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After five long years, The Strokes are back with a new album, Angles. Having survived excess-induced burnout, solo careers and endless rumours about their strained inter-band relationships, Angles represents something of a miracle. It may not be the best album of their career – but it exists. AU spoke to guitarist Nick Valensi about its painful inception and ten years after their glorious debut just what – if anything – The Strokes have to offer in 2011. Words by John Freeman According to musical folklore, The Strokes arrived from Planet Cool in 2001 and saved us from the evil clutches of commercial dance music. Like most revisionist history conspiracies, this claim is utter hogwash. While their debut Is This It did sound like an instant classic, The Strokes seemed like a band perfectly fashioned for the moment and not built to lead a revolution. And of course, music was so in the doldrums that 2000 alone produced Radiohead’s Kid A, Primal Scream’s XTRMNTR, The White Stripes’ De Stijl and PJ Harvey’s Stories From The City, Stories From The Sea. Desperate times indeed… What The Strokes did have was the intoxicating blend of swaggering good looks, that too-cool-for-school insouciance and a set of brilliantly simple rock songs, forged in awe from the ore of Blondie, the Ramones and The Velvet Underground. They were the antithesis of lad-rock on a pedestal of über New York chic. They kept up the pretense with 2003’s solid Room On Fire, before a combination of drugs, bickering and the need to experiment musically delivered 2006’s very unfortunate First Impressions Of Earth. And then it went quiet. Various band members went off and started solo careers (with mixed results) while some became fathers, but as the years ticked by, the possibility

of The Strokes producing another album seemed to dim. Finally, news that the band were writing together again filtered through in 2009. But as the months passed and initial producer Joe Chicarelli was chewed up and spat out, it became apparent that things were not completely peachy. While the band wrote new songs together – as opposed to singer Julian Casablancas being the main songwriter – the album has ended up being recorded over a 12-month period with Casablancas providing his vocals separate from the rest of the band. So, it is not surprising that the resultant Angles is a tad patchy. When we speak to guitarist Nick Valensi, he is in New York, and we start out by telling him that the opener ‘Machu Picchu’ – with its jagged guitars – and the elegant pop of the final track ‘Life Is Simple In The Moonlight’ are our favourite songs from the album. “Yeah, I really like those two as well – they are my favourites too,” he tells us in a languorous drawl. Unfortunately, they are the only songs we really like on Angles. We don’t admit this to him. In the weeks leading up to our interview Nick has been a noisy boy in the press, claiming that the making of Angles was “awful” and that the “old tensions” had resurfaced. Having clearly reflected on his comments,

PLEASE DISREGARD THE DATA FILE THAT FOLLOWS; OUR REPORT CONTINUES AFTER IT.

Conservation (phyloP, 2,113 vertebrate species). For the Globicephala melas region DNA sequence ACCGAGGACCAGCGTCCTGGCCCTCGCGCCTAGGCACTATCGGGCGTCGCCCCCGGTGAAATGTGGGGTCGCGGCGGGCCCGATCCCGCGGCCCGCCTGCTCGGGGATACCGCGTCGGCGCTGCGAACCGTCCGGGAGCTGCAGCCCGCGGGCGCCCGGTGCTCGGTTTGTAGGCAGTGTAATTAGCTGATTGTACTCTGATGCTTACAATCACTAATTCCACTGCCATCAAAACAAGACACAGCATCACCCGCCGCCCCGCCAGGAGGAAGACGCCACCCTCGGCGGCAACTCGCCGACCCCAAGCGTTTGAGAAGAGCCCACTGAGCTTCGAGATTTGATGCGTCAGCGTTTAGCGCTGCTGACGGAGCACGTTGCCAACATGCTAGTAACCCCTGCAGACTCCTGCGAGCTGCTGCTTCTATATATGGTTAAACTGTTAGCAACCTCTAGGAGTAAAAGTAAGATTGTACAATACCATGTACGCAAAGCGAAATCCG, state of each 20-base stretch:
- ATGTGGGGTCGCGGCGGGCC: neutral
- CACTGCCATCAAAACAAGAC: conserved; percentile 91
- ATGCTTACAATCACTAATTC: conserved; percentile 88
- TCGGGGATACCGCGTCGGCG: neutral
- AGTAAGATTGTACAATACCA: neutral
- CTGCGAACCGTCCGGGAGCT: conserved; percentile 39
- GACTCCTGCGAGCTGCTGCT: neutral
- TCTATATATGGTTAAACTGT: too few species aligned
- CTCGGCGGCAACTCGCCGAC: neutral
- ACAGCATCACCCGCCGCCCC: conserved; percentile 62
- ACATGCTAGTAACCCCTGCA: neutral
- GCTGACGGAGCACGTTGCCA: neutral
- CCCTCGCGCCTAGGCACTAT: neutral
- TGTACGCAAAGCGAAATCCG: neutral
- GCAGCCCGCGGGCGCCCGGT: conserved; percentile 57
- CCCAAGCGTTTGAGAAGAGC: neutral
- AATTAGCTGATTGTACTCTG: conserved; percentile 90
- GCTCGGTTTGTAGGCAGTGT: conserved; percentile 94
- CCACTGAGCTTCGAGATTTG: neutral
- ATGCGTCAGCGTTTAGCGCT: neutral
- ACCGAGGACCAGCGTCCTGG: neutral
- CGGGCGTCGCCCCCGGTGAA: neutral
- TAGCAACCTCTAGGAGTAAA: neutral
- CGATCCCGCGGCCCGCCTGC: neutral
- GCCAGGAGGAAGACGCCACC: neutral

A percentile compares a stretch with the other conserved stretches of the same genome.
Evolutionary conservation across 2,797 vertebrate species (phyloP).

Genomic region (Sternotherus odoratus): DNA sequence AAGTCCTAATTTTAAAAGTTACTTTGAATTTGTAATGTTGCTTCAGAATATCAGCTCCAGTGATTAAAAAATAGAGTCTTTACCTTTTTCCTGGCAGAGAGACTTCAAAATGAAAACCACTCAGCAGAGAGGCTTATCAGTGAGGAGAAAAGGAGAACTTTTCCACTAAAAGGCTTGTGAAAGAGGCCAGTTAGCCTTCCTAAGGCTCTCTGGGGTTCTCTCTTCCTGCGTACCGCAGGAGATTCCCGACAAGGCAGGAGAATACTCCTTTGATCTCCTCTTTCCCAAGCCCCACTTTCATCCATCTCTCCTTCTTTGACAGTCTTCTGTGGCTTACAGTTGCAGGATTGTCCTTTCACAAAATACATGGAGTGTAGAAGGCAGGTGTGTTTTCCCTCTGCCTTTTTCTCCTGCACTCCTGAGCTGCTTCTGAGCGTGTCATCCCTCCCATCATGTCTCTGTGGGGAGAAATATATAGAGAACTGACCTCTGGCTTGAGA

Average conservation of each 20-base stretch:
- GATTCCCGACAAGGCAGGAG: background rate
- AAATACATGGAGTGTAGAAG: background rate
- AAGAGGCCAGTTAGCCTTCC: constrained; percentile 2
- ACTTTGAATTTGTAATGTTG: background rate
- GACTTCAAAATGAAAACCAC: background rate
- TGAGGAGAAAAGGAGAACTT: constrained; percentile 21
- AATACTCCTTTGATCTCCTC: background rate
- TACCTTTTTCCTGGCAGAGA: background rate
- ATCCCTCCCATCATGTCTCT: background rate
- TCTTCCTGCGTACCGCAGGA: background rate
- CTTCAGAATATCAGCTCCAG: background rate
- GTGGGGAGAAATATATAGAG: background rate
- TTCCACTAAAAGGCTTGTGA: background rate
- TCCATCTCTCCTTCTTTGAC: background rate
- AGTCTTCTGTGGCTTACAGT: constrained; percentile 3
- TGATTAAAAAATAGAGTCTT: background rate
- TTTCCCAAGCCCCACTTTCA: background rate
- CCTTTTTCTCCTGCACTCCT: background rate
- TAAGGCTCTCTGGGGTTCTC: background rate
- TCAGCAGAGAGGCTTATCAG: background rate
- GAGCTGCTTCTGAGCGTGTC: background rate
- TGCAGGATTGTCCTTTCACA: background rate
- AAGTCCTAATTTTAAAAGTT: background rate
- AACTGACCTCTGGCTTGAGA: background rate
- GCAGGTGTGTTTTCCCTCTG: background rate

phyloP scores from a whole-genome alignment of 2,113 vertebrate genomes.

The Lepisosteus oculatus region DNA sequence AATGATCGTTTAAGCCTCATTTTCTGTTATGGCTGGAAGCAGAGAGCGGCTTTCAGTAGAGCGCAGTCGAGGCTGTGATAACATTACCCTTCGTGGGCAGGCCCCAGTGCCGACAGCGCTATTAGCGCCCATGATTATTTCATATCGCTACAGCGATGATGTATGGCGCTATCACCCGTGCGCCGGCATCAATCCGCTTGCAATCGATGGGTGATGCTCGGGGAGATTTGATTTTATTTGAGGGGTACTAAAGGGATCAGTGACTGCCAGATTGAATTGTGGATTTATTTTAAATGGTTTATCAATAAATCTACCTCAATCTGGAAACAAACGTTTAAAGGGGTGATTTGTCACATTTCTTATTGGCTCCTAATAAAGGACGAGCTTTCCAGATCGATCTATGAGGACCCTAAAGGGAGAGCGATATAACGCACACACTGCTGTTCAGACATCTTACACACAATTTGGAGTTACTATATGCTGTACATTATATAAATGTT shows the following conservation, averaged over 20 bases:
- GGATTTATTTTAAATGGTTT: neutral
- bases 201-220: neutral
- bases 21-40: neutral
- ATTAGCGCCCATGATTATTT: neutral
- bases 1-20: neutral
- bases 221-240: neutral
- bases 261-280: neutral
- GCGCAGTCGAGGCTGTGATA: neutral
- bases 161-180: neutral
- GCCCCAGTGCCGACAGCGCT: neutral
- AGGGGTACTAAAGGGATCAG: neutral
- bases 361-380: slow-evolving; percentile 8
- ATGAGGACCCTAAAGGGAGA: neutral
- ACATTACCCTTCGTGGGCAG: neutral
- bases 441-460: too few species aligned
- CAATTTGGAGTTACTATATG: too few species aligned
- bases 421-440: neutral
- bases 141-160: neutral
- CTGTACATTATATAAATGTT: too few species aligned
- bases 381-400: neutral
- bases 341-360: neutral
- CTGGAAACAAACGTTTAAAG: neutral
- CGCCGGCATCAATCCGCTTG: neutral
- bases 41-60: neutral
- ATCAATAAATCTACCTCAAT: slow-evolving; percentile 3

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“The fear for me was that we wouldn’t get back together until it was some kind of 20-year reunion, like all those bands that don’t do anything for years and then they go on a reunion tour. I really didn’t want to turn into that.”

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he is in back-pedalling mode during our chat. “I know I was quoted as saying how bad it was, but I think they just caught me on a bad day,” he says, slightly unconvincingly.

guys in the band and I have a lot of respect for them and their musical opinions. So, while it was frustrating to have to compromise, it was exciting to see how much better the song could get.”

So what was the creation of Angles really like? The writing process, with all members chipping in and less reliance on Casablancas, seems ego-pleasingly diplomatic. But the flipside of diplomacy is compromise – and the danger that song quality might suffer in the desire to include input from each and every person. Nick disagrees, “It wasn’t so much about having to make compromises so that everyone got something on the record. But, for me personally, I had to compromise certain things that I wrote. There was one song – ‘Games’ - where I brought in a bunch of chords and Julian wrote some melodies for it and I wanted it to be this guitar-driven thing, and some of the others really wanted to put a bunch of keys on it and that wasn’t exactly how I saw it ending up. So, I had to compromise my vision, I suppose.” With its squidgy synth line, ‘Games’ is one of the better songs on Angles. But as an artist, isn’t that extremely frustrating? “On the one hand it is frustrating, on the other hand it is why I wanted to bring all those songs into the band to see what they could turn into,” Nick says. “I like working with the